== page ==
About COVID-19

The Centers for Disease Control and Prevention (CDC) report a novel (new) coronavirus first detected in China has been detected in locations internationally, including the United States. The virus is named SARS-CoV-2 and the disease it causes has been named “coronavirus disease 2019,” which is abbreviated COVID-19. The U.S. Department of Health and Human Services has declared a public health emergency for the United States to aid the nation’s healthcare community in responding to COVID-19.

What is COVID-19 and what causes it?

COVID-19 is caused by a virus. Coronaviruses are a large family of viruses, some causing illness in people and others that circulate among animals. Click here for more information about the source and spread of COVID-2019.

The World Health Organization (WHO) reports official names have been announced for the virus responsible for COVID-19 (previously known as “2019 novel coronavirus”) and the disease it causes. The official name for the disease is coronavirus disease (COVID-19). The official name for the virus is severe acute respiratory syndrome coronavirus 2 (SARS-CoV-2). Read more about why the disease and virus have different names here.

How does COVID-19 spread?

According to the Centers for Disease Control and Prevention (CDC), the virus may spread through respiratory droplets from an infected person’s cough or sneeze, or being within close contact with them, similar to how influenza and other respiratory pathogens spread.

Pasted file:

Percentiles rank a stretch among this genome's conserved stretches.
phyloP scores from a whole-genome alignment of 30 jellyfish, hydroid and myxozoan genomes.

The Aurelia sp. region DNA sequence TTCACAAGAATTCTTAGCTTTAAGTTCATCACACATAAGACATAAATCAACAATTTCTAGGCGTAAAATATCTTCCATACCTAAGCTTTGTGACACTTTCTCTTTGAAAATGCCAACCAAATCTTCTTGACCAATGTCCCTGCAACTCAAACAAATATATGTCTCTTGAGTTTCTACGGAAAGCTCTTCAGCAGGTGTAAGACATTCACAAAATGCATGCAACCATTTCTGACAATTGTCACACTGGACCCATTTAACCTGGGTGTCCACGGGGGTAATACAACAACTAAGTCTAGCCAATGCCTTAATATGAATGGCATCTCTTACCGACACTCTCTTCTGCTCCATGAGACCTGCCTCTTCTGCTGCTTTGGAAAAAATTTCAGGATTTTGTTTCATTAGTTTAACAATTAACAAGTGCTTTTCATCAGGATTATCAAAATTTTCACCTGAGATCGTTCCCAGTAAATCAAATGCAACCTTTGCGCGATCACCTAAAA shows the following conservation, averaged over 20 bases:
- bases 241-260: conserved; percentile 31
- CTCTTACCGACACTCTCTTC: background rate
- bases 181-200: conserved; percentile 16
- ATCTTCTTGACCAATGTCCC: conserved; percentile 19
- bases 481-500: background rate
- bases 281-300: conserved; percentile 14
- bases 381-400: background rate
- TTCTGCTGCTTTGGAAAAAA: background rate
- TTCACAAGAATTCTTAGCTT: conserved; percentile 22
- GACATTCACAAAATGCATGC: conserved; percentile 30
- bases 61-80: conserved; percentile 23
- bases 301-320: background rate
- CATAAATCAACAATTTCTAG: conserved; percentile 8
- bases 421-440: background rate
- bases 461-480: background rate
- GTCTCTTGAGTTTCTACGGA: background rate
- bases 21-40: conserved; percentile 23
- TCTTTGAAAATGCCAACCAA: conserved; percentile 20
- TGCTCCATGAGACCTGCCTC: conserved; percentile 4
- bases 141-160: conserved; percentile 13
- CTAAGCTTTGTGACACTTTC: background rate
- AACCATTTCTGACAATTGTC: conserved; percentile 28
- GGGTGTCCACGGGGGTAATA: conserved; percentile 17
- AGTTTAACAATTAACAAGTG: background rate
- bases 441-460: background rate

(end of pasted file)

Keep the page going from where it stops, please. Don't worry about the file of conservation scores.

COVID-19 transmission information

What are the symptoms of COVID-19?

The CDC reports a range of symptoms may be possible, from mild to severe, and include fever, cough and shortness of breath. Many of the symptoms of COVID-19 are similar to other, more common viruses such as the flu. Taking precautions to avoid contracting or spreading the flu or other viruses is important for the health of the Appalachian Community, and can also ease your concerns about COVID-19 exposure.
Read more about COVID-19 symptoms

What is my risk of contracting COVID-19?

The CDC considers COVID-19 to be a serious public health threat, but the current, immediate health risk to the general American public is considered low at this time. The CDC is taking proactive preparedness precautions, such as implementing travel bans against any non-essential travel to China, and the situation is being continuously monitored.
COVID-19 cases in the United States

Traveling to and from certain areas may put you at increased risk. App State's COVID-19 travel information.

How can I protect myself from getting COVID-19?

There is currently no vaccine to prevent COVID-19. The best way to prevent infection is to avoid being exposed to the virus. The CDC recommends additional everyday preventive actions to help prevent the spread of respiratory viruses, as preventative measures for reducing the spread of COVID-19:

  • Wash your hands often with soap and water for at least 20 seconds. Use an alcohol-based hand sanitizer that contains at least 60% alcohol if soap and water are not available.
  • Avoid touching your eyes, nose, and mouth with unwashed hands.
  • Avoid close contact with people who are sick.
  • Stay home when you are sick.
  • Cover your cough or sneeze with a tissue, then throw the tissue in the trash.
  • Clean and disinfect frequently touched objects and surfaces.
  • Follow CDC’s recommendations for using a facemask.

Read about COVID-19 prevention on the CDC website

Read about symptoms on the CDC website